In my last Recommended Reading, I highlighted a couple articles discussing ways to keep shooting film on a budget, and this time around, we have Jim Grey’s take on the topic.  Featuring his own tips and tricks for acquiring cameras, film, and processing that won’t break the bank, you officially have no more excuses to shoot film!  If there’s one thing I don’t agree with Jim on is his estimate of $250 to get everything you need to develop your own film.  I’ve found you can use many of the same tricks as getting cheap cameras for getting cheap dark room equipment.  Between garage and estate sales, and eBay, I’ve spent less than $100 on all of my tanks, clips, and trays, and with a $8 Amazon thermometer, it can be done for much cheaper than he suggests!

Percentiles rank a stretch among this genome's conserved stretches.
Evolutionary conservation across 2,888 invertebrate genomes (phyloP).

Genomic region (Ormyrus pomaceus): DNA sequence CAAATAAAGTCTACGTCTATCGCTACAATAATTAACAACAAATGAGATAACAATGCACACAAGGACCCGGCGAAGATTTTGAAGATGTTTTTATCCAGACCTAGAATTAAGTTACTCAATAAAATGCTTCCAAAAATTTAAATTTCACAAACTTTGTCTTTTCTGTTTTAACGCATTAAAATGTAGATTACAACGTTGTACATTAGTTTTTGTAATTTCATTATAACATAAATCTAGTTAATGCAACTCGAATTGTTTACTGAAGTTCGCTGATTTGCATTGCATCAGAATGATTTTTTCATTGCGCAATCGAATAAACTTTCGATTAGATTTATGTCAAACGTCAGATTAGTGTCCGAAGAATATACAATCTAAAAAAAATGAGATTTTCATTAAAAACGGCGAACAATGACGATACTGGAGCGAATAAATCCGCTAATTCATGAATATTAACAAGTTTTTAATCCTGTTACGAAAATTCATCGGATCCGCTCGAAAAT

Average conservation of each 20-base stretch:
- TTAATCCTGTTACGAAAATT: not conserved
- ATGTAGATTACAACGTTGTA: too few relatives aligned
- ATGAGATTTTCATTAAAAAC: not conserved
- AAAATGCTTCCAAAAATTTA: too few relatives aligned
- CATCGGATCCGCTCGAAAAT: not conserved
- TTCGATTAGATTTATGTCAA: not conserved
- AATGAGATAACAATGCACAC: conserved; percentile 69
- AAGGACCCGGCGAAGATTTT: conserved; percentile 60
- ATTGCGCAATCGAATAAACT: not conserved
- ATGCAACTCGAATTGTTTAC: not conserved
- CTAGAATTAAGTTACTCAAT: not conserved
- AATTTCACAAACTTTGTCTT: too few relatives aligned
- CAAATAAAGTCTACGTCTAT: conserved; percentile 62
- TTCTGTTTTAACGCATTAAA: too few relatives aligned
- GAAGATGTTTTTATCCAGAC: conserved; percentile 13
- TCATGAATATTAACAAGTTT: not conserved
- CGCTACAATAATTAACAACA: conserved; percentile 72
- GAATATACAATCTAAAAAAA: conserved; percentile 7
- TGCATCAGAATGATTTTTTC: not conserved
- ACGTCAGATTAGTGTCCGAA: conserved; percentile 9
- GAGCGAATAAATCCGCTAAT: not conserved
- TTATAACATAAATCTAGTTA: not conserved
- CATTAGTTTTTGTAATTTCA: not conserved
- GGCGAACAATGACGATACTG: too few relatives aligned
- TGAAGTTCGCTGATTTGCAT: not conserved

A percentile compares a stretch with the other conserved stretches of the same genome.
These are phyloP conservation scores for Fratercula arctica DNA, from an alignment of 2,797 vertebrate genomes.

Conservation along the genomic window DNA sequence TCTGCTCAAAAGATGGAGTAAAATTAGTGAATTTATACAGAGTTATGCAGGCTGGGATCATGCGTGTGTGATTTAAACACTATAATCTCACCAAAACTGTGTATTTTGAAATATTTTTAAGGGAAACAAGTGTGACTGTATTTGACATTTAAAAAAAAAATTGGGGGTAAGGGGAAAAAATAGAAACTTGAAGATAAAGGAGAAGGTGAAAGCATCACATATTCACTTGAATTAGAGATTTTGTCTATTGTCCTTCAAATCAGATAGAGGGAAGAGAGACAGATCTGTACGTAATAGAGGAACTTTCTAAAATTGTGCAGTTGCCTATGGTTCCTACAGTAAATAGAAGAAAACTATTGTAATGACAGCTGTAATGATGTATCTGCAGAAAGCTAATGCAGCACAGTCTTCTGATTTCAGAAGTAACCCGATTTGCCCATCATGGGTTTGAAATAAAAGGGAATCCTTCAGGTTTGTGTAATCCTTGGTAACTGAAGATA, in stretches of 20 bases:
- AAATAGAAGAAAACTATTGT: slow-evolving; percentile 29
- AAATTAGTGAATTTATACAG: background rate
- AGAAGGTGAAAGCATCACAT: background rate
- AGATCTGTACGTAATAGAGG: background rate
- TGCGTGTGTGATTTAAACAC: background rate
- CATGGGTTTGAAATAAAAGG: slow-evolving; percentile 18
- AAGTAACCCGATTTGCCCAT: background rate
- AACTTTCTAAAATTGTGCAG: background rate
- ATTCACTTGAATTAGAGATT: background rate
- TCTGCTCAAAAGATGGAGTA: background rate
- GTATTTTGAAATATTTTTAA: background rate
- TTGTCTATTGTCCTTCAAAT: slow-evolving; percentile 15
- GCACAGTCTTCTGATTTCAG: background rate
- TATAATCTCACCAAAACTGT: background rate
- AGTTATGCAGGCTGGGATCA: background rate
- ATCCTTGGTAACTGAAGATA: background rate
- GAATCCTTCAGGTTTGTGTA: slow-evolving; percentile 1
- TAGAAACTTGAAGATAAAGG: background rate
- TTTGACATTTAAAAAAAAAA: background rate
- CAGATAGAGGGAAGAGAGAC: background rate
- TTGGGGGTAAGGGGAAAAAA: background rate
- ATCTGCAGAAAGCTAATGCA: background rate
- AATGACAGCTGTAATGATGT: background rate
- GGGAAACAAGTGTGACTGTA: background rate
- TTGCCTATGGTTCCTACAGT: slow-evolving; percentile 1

Pocket Instamatic 110 cameras often don’t get a lot of love in the collector community.  Rightfully so, most 110 cameras were very cheaply made, with simple lenses and shutters, little to no manual control, and with a very limited selection of 110 films to select from today, you can understand why not everyone gets excited about the format.  This week, Eric from Aperture Preview looks at the weather resistant Minolta Weathermatic A, an attractive, all yellow 110 camera that is small enough to be useful at the beach.  The camera has a reasonably fast f/3.5 lens, and is water rated to depths of 5 meters so the next time you’re looking to shoot some underwater photos you may want to consider this as an option.